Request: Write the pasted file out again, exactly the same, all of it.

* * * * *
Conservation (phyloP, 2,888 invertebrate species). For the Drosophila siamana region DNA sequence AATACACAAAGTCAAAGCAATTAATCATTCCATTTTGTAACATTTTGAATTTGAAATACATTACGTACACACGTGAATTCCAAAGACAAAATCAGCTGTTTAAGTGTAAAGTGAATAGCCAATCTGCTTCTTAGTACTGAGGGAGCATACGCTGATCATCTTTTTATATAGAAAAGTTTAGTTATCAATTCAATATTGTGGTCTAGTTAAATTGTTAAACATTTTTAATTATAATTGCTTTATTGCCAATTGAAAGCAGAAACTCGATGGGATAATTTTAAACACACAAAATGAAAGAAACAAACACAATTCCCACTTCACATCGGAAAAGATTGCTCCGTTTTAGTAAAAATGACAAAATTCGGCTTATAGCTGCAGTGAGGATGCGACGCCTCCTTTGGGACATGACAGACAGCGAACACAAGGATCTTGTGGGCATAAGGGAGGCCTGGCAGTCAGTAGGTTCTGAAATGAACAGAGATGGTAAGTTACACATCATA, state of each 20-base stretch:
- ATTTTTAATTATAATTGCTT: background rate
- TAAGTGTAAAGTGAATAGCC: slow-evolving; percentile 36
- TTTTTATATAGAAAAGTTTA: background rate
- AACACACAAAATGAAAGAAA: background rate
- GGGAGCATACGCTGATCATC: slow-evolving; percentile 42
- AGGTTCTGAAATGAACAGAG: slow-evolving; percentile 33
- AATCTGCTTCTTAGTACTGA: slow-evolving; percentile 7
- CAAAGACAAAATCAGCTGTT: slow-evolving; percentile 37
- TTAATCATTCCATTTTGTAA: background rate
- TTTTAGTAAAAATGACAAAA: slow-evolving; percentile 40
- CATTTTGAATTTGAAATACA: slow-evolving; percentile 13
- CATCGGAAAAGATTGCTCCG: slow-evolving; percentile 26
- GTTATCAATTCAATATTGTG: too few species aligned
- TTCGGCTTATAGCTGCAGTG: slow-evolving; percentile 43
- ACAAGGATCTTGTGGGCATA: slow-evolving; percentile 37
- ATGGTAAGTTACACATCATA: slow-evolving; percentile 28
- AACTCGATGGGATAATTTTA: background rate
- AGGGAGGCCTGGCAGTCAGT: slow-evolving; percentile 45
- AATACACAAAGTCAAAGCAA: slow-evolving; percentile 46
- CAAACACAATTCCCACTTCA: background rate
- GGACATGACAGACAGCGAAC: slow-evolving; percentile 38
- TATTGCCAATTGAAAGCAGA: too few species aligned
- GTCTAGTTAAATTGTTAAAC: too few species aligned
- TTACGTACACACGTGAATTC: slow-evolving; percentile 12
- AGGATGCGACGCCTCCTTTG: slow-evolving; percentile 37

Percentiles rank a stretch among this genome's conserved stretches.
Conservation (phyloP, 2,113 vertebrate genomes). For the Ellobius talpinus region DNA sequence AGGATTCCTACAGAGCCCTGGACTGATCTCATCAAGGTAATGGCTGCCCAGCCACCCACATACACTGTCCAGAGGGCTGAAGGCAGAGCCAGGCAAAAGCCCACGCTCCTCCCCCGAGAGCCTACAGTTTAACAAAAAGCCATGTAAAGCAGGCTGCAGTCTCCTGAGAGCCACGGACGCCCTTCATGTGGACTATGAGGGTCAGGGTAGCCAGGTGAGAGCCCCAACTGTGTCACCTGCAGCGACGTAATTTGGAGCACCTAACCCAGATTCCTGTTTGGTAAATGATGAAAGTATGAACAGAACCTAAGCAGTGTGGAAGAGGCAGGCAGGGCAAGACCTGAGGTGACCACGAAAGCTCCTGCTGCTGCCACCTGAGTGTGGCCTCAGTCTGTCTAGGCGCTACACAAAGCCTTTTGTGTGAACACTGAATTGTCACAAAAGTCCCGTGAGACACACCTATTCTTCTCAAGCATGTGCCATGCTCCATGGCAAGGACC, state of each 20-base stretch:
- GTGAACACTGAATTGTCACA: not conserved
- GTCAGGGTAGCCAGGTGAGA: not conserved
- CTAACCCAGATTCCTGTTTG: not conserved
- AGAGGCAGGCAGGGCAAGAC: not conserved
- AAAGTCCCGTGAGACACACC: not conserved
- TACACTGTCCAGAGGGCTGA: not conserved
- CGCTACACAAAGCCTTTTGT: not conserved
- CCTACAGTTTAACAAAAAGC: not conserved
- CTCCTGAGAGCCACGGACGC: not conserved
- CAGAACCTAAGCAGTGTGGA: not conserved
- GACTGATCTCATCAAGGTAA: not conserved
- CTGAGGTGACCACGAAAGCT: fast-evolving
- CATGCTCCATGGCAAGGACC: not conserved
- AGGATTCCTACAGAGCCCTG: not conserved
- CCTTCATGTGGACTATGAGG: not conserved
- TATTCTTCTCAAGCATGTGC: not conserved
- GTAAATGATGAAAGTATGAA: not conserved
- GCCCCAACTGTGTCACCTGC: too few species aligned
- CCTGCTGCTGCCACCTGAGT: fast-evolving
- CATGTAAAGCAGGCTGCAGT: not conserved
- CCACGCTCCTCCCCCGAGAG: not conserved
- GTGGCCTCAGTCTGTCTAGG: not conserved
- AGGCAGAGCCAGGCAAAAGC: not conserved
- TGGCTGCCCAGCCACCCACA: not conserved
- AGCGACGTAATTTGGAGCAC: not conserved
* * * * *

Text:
Conservation (phyloP, 2,888 invertebrate species). For the Drosophila siamana region DNA sequence AATACACAAAGTCAAAGCAATTAATCATTCCATTTTGTAACATTTTGAATTTGAAATACATTACGTACACACGTGAATTCCAAAGACAAAATCAGCTGTTTAAGTGTAAAGTGAATAGCCAATCTGCTTCTTAGTACTGAGGGAGCATACGCTGATCATCTTTTTATATAGAAAAGTTTAGTTATCAATTCAATATTGTGGTCTAGTTAAATTGTTAAACATTTTTAATTATAATTGCTTTATTGCCAATTGAAAGCAGAAACTCGATGGGATAATTTTAAACACACAAAATGAAAGAAACAAACACAATTCCCACTTCACATCGGAAAAGATTGCTCCGTTTTAGTAAAAATGACAAAATTCGGCTTATAGCTGCAGTGAGGATGCGACGCCTCCTTTGGGACATGACAGACAGCGAACACAAGGATCTTGTGGGCATAAGGGAGGCCTGGCAGTCAGTAGGTTCTGAAATGAACAGAGATGGTAAGTTACACATCATA, state of each 20-base stretch:
- ATTTTTAATTATAATTGCTT: background rate
- TAAGTGTAAAGTGAATAGCC: slow-evolving; percentile 36
- TTTTTATATAGAAAAGTTTA: background rate
- AACACACAAAATGAAAGAAA: background rate
- GGGAGCATACGCTGATCATC: slow-evolving; percentile 42
- AGGTTCTGAAATGAACAGAG: slow-evolving; percentile 33
- AATCTGCTTCTTAGTACTGA: slow-evolving; percentile 7
- CAAAGACAAAATCAGCTGTT: slow-evolving; percentile 37
- TTAATCATTCCATTTTGTAA: background rate
- TTTTAGTAAAAATGACAAAA: slow-evolving; percentile 40
- CATTTTGAATTTGAAATACA: slow-evolving; percentile 13
- CATCGGAAAAGATTGCTCCG: slow-evolving; percentile 26
- GTTATCAATTCAATATTGTG: too few species aligned
- TTCGGCTTATAGCTGCAGTG: slow-evolving; percentile 43
- ACAAGGATCTTGTGGGCATA: slow-evolving; percentile 37
- ATGGTAAGTTACACATCATA: slow-evolving; percentile 28
- AACTCGATGGGATAATTTTA: background rate
- AGGGAGGCCTGGCAGTCAGT: slow-evolving; percentile 45
- AATACACAAAGTCAAAGCAA: slow-evolving; percentile 46
- CAAACACAATTCCCACTTCA: background rate
- GGACATGACAGACAGCGAAC: slow-evolving; percentile 38
- TATTGCCAATTGAAAGCAGA: too few species aligned
- GTCTAGTTAAATTGTTAAAC: too few species aligned
- TTACGTACACACGTGAATTC: slow-evolving; percentile 12
- AGGATGCGACGCCTCCTTTG: slow-evolving; percentile 37

Percentiles rank a stretch among this genome's conserved stretches.
Conservation (phyloP, 2,113 vertebrate genomes). For the Ellobius talpinus region DNA sequence AGGATTCCTACAGAGCCCTGGACTGATCTCATCAAGGTAATGGCTGCCCAGCCACCCACATACACTGTCCAGAGGGCTGAAGGCAGAGCCAGGCAAAAGCCCACGCTCCTCCCCCGAGAGCCTACAGTTTAACAAAAAGCCATGTAAAGCAGGCTGCAGTCTCCTGAGAGCCACGGACGCCCTTCATGTGGACTATGAGGGTCAGGGTAGCCAGGTGAGAGCCCCAACTGTGTCACCTGCAGCGACGTAATTTGGAGCACCTAACCCAGATTCCTGTTTGGTAAATGATGAAAGTATGAACAGAACCTAAGCAGTGTGGAAGAGGCAGGCAGGGCAAGACCTGAGGTGACCACGAAAGCTCCTGCTGCTGCCACCTGAGTGTGGCCTCAGTCTGTCTAGGCGCTACACAAAGCCTTTTGTGTGAACACTGAATTGTCACAAAAGTCCCGTGAGACACACCTATTCTTCTCAAGCATGTGCCATGCTCCATGGCAAGGACC, state of each 20-base stretch:
- GTGAACACTGAATTGTCACA: not conserved
- GTCAGGGTAGCCAGGTGAGA: not conserved
- CTAACCCAGATTCCTGTTTG: not conserved
- AGAGGCAGGCAGGGCAAGAC: not conserved
- AAAGTCCCGTGAGACACACC: not conserved
- TACACTGTCCAGAGGGCTGA: not conserved
- CGCTACACAAAGCCTTTTGT: not conserved
- CCTACAGTTTAACAAAAAGC: not conserved
- CTCCTGAGAGCCACGGACGC: not conserved
- CAGAACCTAAGCAGTGTGGA: not conserved
- GACTGATCTCATCAAGGTAA: not conserved
- CTGAGGTGACCACGAAAGCT: fast-evolving
- CATGCTCCATGGCAAGGACC: not conserved
- AGGATTCCTACAGAGCCCTG: not conserved
- CCTTCATGTGGACTATGAGG: not conserved
- TATTCTTCTCAAGCATGTGC: not conserved
- GTAAATGATGAAAGTATGAA: not conserved
- GCCCCAACTGTGTCACCTGC: too few species aligned
- CCTGCTGCTGCCACCTGAGT: fast-evolving
- CATGTAAAGCAGGCTGCAGT: not conserved
- CCACGCTCCTCCCCCGAGAG: not conserved
- GTGGCCTCAGTCTGTCTAGG: not conserved
- AGGCAGAGCCAGGCAAAAGC: not conserved
- TGGCTGCCCAGCCACCCACA: not conserved
- AGCGACGTAATTTGGAGCAC: not conserved